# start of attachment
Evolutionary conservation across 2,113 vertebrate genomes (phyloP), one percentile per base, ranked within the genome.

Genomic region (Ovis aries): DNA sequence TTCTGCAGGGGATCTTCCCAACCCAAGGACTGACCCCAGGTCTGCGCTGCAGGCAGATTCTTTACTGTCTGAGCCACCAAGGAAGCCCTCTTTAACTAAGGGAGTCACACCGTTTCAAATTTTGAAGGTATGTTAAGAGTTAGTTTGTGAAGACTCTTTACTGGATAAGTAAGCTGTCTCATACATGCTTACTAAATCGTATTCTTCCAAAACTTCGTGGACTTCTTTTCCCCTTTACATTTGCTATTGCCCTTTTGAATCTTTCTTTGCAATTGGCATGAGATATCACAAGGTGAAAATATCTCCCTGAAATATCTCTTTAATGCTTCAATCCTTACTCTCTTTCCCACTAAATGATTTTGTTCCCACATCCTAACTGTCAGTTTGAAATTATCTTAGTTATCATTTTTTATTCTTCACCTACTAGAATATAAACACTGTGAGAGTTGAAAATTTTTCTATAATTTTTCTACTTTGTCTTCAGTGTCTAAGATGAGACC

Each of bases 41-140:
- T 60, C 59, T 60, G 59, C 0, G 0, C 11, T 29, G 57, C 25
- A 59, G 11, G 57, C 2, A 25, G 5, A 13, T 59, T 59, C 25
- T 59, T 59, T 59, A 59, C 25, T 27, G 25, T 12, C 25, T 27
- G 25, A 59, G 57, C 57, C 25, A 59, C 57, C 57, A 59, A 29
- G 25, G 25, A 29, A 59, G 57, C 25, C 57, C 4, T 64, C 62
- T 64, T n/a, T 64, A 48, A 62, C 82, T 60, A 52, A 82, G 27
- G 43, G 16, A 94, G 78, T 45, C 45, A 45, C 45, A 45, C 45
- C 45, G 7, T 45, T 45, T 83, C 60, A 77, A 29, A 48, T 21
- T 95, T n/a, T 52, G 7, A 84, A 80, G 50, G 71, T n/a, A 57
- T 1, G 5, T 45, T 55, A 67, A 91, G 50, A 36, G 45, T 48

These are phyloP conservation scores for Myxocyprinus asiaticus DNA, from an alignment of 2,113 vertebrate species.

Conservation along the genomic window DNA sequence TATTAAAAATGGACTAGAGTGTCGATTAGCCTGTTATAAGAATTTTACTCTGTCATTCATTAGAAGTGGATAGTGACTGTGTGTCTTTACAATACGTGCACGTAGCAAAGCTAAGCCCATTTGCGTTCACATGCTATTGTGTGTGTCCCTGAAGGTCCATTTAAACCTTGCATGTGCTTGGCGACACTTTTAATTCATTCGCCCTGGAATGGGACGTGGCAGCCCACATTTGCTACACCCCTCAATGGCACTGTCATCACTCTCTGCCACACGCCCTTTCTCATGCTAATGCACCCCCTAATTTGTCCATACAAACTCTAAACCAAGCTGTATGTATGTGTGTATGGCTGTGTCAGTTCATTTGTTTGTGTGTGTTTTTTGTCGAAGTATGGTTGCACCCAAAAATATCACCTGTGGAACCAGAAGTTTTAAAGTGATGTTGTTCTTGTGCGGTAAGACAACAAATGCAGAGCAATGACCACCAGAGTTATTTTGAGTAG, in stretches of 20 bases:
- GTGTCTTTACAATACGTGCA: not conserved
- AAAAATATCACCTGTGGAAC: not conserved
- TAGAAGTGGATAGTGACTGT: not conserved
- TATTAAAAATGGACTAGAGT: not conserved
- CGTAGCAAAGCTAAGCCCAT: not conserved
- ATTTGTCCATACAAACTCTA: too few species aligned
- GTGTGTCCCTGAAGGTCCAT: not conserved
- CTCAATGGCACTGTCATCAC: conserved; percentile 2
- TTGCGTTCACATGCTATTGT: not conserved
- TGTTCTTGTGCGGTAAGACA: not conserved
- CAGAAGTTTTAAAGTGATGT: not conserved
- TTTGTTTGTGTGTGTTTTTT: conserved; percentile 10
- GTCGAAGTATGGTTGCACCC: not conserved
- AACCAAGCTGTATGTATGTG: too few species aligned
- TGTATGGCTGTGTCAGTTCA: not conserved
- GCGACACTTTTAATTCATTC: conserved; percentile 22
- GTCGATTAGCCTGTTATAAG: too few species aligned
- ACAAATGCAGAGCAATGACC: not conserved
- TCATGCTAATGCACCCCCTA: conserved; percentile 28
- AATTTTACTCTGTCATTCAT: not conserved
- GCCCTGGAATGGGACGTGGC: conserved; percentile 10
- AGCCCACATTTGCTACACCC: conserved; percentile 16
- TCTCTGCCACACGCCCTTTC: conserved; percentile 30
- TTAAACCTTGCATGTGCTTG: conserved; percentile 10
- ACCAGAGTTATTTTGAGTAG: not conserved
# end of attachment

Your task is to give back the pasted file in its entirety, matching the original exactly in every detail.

Evolutionary conservation across 2,113 vertebrate genomes (phyloP), one percentile per base, ranked within the genome.

Genomic region (Ovis aries): DNA sequence TTCTGCAGGGGATCTTCCCAACCCAAGGACTGACCCCAGGTCTGCGCTGCAGGCAGATTCTTTACTGTCTGAGCCACCAAGGAAGCCCTCTTTAACTAAGGGAGTCACACCGTTTCAAATTTTGAAGGTATGTTAAGAGTTAGTTTGTGAAGACTCTTTACTGGATAAGTAAGCTGTCTCATACATGCTTACTAAATCGTATTCTTCCAAAACTTCGTGGACTTCTTTTCCCCTTTACATTTGCTATTGCCCTTTTGAATCTTTCTTTGCAATTGGCATGAGATATCACAAGGTGAAAATATCTCCCTGAAATATCTCTTTAATGCTTCAATCCTTACTCTCTTTCCCACTAAATGATTTTGTTCCCACATCCTAACTGTCAGTTTGAAATTATCTTAGTTATCATTTTTTATTCTTCACCTACTAGAATATAAACACTGTGAGAGTTGAAAATTTTTCTATAATTTTTCTACTTTGTCTTCAGTGTCTAAGATGAGACC

Each of bases 41-140:
- T 60, C 59, T 60, G 59, C 0, G 0, C 11, T 29, G 57, C 25
- A 59, G 11, G 57, C 2, A 25, G 5, A 13, T 59, T 59, C 25
- T 59, T 59, T 59, A 59, C 25, T 27, G 25, T 12, C 25, T 27
- G 25, A 59, G 57, C 57, C 25, A 59, C 57, C 57, A 59, A 29
- G 25, G 25, A 29, A 59, G 57, C 25, C 57, C 4, T 64, C 62
- T 64, T n/a, T 64, A 48, A 62, C 82, T 60, A 52, A 82, G 27
- G 43, G 16, A 94, G 78, T 45, C 45, A 45, C 45, A 45, C 45
- C 45, G 7, T 45, T 45, T 83, C 60, A 77, A 29, A 48, T 21
- T 95, T n/a, T 52, G 7, A 84, A 80, G 50, G 71, T n/a, A 57
- T 1, G 5, T 45, T 55, A 67, A 91, G 50, A 36, G 45, T 48

These are phyloP conservation scores for Myxocyprinus asiaticus DNA, from an alignment of 2,113 vertebrate species.

Conservation along the genomic window DNA sequence TATTAAAAATGGACTAGAGTGTCGATTAGCCTGTTATAAGAATTTTACTCTGTCATTCATTAGAAGTGGATAGTGACTGTGTGTCTTTACAATACGTGCACGTAGCAAAGCTAAGCCCATTTGCGTTCACATGCTATTGTGTGTGTCCCTGAAGGTCCATTTAAACCTTGCATGTGCTTGGCGACACTTTTAATTCATTCGCCCTGGAATGGGACGTGGCAGCCCACATTTGCTACACCCCTCAATGGCACTGTCATCACTCTCTGCCACACGCCCTTTCTCATGCTAATGCACCCCCTAATTTGTCCATACAAACTCTAAACCAAGCTGTATGTATGTGTGTATGGCTGTGTCAGTTCATTTGTTTGTGTGTGTTTTTTGTCGAAGTATGGTTGCACCCAAAAATATCACCTGTGGAACCAGAAGTTTTAAAGTGATGTTGTTCTTGTGCGGTAAGACAACAAATGCAGAGCAATGACCACCAGAGTTATTTTGAGTAG, in stretches of 20 bases:
- GTGTCTTTACAATACGTGCA: not conserved
- AAAAATATCACCTGTGGAAC: not conserved
- TAGAAGTGGATAGTGACTGT: not conserved
- TATTAAAAATGGACTAGAGT: not conserved
- CGTAGCAAAGCTAAGCCCAT: not conserved
- ATTTGTCCATACAAACTCTA: too few species aligned
- GTGTGTCCCTGAAGGTCCAT: not conserved
- CTCAATGGCACTGTCATCAC: conserved; percentile 2
- TTGCGTTCACATGCTATTGT: not conserved
- TGTTCTTGTGCGGTAAGACA: not conserved
- CAGAAGTTTTAAAGTGATGT: not conserved
- TTTGTTTGTGTGTGTTTTTT: conserved; percentile 10
- GTCGAAGTATGGTTGCACCC: not conserved
- AACCAAGCTGTATGTATGTG: too few species aligned
- TGTATGGCTGTGTCAGTTCA: not conserved
- GCGACACTTTTAATTCATTC: conserved; percentile 22
- GTCGATTAGCCTGTTATAAG: too few species aligned
- ACAAATGCAGAGCAATGACC: not conserved
- TCATGCTAATGCACCCCCTA: conserved; percentile 28
- AATTTTACTCTGTCATTCAT: not conserved
- GCCCTGGAATGGGACGTGGC: conserved; percentile 10
- AGCCCACATTTGCTACACCC: conserved; percentile 16
- TCTCTGCCACACGCCCTTTC: conserved; percentile 30
- TTAAACCTTGCATGTGCTTG: conserved; percentile 10
- ACCAGAGTTATTTTGAGTAG: not conserved